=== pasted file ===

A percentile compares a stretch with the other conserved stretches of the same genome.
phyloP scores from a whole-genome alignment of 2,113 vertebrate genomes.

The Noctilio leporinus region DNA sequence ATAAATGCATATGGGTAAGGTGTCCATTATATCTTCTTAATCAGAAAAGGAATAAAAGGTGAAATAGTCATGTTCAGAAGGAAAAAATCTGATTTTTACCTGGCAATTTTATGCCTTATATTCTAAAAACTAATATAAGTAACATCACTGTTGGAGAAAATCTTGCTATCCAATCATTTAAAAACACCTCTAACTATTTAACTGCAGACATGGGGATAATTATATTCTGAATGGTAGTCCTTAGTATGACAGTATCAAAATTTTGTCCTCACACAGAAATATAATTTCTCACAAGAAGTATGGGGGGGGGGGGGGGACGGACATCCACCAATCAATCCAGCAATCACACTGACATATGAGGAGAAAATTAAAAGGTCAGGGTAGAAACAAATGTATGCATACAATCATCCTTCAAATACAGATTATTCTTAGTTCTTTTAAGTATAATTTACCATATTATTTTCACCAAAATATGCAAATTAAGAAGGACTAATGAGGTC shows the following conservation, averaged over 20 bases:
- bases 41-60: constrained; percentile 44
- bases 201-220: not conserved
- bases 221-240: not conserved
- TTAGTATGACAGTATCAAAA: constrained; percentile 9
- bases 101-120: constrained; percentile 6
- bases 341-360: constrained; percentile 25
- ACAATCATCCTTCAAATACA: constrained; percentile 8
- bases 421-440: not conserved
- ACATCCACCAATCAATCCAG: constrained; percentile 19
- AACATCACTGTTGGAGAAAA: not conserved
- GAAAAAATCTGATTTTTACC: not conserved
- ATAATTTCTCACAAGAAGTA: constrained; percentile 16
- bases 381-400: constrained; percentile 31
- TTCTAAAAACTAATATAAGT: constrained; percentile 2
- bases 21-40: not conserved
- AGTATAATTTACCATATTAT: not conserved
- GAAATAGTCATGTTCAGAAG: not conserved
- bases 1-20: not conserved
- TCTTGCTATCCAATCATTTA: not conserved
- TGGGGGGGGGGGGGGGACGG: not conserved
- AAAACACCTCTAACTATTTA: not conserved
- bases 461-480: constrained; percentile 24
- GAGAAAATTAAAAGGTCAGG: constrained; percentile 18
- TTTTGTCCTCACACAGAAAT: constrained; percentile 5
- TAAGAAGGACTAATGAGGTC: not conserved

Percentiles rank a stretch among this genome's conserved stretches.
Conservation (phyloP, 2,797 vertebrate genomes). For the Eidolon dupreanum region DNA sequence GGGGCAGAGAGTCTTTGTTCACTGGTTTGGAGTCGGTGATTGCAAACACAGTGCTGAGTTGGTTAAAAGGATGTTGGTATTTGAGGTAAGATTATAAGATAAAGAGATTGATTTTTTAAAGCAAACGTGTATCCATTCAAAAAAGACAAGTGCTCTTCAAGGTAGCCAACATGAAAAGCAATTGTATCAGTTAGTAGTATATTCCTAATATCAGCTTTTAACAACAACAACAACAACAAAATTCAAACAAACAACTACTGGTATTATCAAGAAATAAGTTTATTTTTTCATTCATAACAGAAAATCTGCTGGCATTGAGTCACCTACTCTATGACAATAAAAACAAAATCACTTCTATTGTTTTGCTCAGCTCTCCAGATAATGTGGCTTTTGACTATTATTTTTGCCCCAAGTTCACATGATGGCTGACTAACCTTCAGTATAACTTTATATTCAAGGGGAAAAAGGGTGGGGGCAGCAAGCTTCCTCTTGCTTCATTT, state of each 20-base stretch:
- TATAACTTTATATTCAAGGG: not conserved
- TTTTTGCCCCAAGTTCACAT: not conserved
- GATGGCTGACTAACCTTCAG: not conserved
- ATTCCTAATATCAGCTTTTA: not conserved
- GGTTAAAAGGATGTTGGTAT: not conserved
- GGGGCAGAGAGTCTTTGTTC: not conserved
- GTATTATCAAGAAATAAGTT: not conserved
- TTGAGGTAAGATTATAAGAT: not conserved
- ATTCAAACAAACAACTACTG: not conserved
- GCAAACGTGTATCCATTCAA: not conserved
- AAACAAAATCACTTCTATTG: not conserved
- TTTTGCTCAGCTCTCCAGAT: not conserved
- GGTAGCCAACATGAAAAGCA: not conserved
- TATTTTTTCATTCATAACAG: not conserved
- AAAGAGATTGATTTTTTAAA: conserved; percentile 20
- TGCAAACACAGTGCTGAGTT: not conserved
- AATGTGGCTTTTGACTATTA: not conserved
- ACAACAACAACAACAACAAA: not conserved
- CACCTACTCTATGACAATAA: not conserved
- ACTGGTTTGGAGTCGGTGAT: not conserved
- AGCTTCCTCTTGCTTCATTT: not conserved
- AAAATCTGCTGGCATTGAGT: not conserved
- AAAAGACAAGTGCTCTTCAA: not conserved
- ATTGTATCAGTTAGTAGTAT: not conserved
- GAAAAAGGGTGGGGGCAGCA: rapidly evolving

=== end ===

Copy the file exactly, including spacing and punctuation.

A percentile compares a stretch with the other conserved stretches of the same genome.
phyloP scores from a whole-genome alignment of 2,113 vertebrate genomes.

The Noctilio leporinus region DNA sequence ATAAATGCATATGGGTAAGGTGTCCATTATATCTTCTTAATCAGAAAAGGAATAAAAGGTGAAATAGTCATGTTCAGAAGGAAAAAATCTGATTTTTACCTGGCAATTTTATGCCTTATATTCTAAAAACTAATATAAGTAACATCACTGTTGGAGAAAATCTTGCTATCCAATCATTTAAAAACACCTCTAACTATTTAACTGCAGACATGGGGATAATTATATTCTGAATGGTAGTCCTTAGTATGACAGTATCAAAATTTTGTCCTCACACAGAAATATAATTTCTCACAAGAAGTATGGGGGGGGGGGGGGGACGGACATCCACCAATCAATCCAGCAATCACACTGACATATGAGGAGAAAATTAAAAGGTCAGGGTAGAAACAAATGTATGCATACAATCATCCTTCAAATACAGATTATTCTTAGTTCTTTTAAGTATAATTTACCATATTATTTTCACCAAAATATGCAAATTAAGAAGGACTAATGAGGTC shows the following conservation, averaged over 20 bases:
- bases 41-60: constrained; percentile 44
- bases 201-220: not conserved
- bases 221-240: not conserved
- TTAGTATGACAGTATCAAAA: constrained; percentile 9
- bases 101-120: constrained; percentile 6
- bases 341-360: constrained; percentile 25
- ACAATCATCCTTCAAATACA: constrained; percentile 8
- bases 421-440: not conserved
- ACATCCACCAATCAATCCAG: constrained; percentile 19
- AACATCACTGTTGGAGAAAA: not conserved
- GAAAAAATCTGATTTTTACC: not conserved
- ATAATTTCTCACAAGAAGTA: constrained; percentile 16
- bases 381-400: constrained; percentile 31
- TTCTAAAAACTAATATAAGT: constrained; percentile 2
- bases 21-40: not conserved
- AGTATAATTTACCATATTAT: not conserved
- GAAATAGTCATGTTCAGAAG: not conserved
- bases 1-20: not conserved
- TCTTGCTATCCAATCATTTA: not conserved
- TGGGGGGGGGGGGGGGACGG: not conserved
- AAAACACCTCTAACTATTTA: not conserved
- bases 461-480: constrained; percentile 24
- GAGAAAATTAAAAGGTCAGG: constrained; percentile 18
- TTTTGTCCTCACACAGAAAT: constrained; percentile 5
- TAAGAAGGACTAATGAGGTC: not conserved

Percentiles rank a stretch among this genome's conserved stretches.
Conservation (phyloP, 2,797 vertebrate genomes). For the Eidolon dupreanum region DNA sequence GGGGCAGAGAGTCTTTGTTCACTGGTTTGGAGTCGGTGATTGCAAACACAGTGCTGAGTTGGTTAAAAGGATGTTGGTATTTGAGGTAAGATTATAAGATAAAGAGATTGATTTTTTAAAGCAAACGTGTATCCATTCAAAAAAGACAAGTGCTCTTCAAGGTAGCCAACATGAAAAGCAATTGTATCAGTTAGTAGTATATTCCTAATATCAGCTTTTAACAACAACAACAACAACAAAATTCAAACAAACAACTACTGGTATTATCAAGAAATAAGTTTATTTTTTCATTCATAACAGAAAATCTGCTGGCATTGAGTCACCTACTCTATGACAATAAAAACAAAATCACTTCTATTGTTTTGCTCAGCTCTCCAGATAATGTGGCTTTTGACTATTATTTTTGCCCCAAGTTCACATGATGGCTGACTAACCTTCAGTATAACTTTATATTCAAGGGGAAAAAGGGTGGGGGCAGCAAGCTTCCTCTTGCTTCATTT, state of each 20-base stretch:
- TATAACTTTATATTCAAGGG: not conserved
- TTTTTGCCCCAAGTTCACAT: not conserved
- GATGGCTGACTAACCTTCAG: not conserved
- ATTCCTAATATCAGCTTTTA: not conserved
- GGTTAAAAGGATGTTGGTAT: not conserved
- GGGGCAGAGAGTCTTTGTTC: not conserved
- GTATTATCAAGAAATAAGTT: not conserved
- TTGAGGTAAGATTATAAGAT: not conserved
- ATTCAAACAAACAACTACTG: not conserved
- GCAAACGTGTATCCATTCAA: not conserved
- AAACAAAATCACTTCTATTG: not conserved
- TTTTGCTCAGCTCTCCAGAT: not conserved
- GGTAGCCAACATGAAAAGCA: not conserved
- TATTTTTTCATTCATAACAG: not conserved
- AAAGAGATTGATTTTTTAAA: conserved; percentile 20
- TGCAAACACAGTGCTGAGTT: not conserved
- AATGTGGCTTTTGACTATTA: not conserved
- ACAACAACAACAACAACAAA: not conserved
- CACCTACTCTATGACAATAA: not conserved
- ACTGGTTTGGAGTCGGTGAT: not conserved
- AGCTTCCTCTTGCTTCATTT: not conserved
- AAAATCTGCTGGCATTGAGT: not conserved
- AAAAGACAAGTGCTCTTCAA: not conserved
- ATTGTATCAGTTAGTAGTAT: not conserved
- GAAAAAGGGTGGGGGCAGCA: rapidly evolving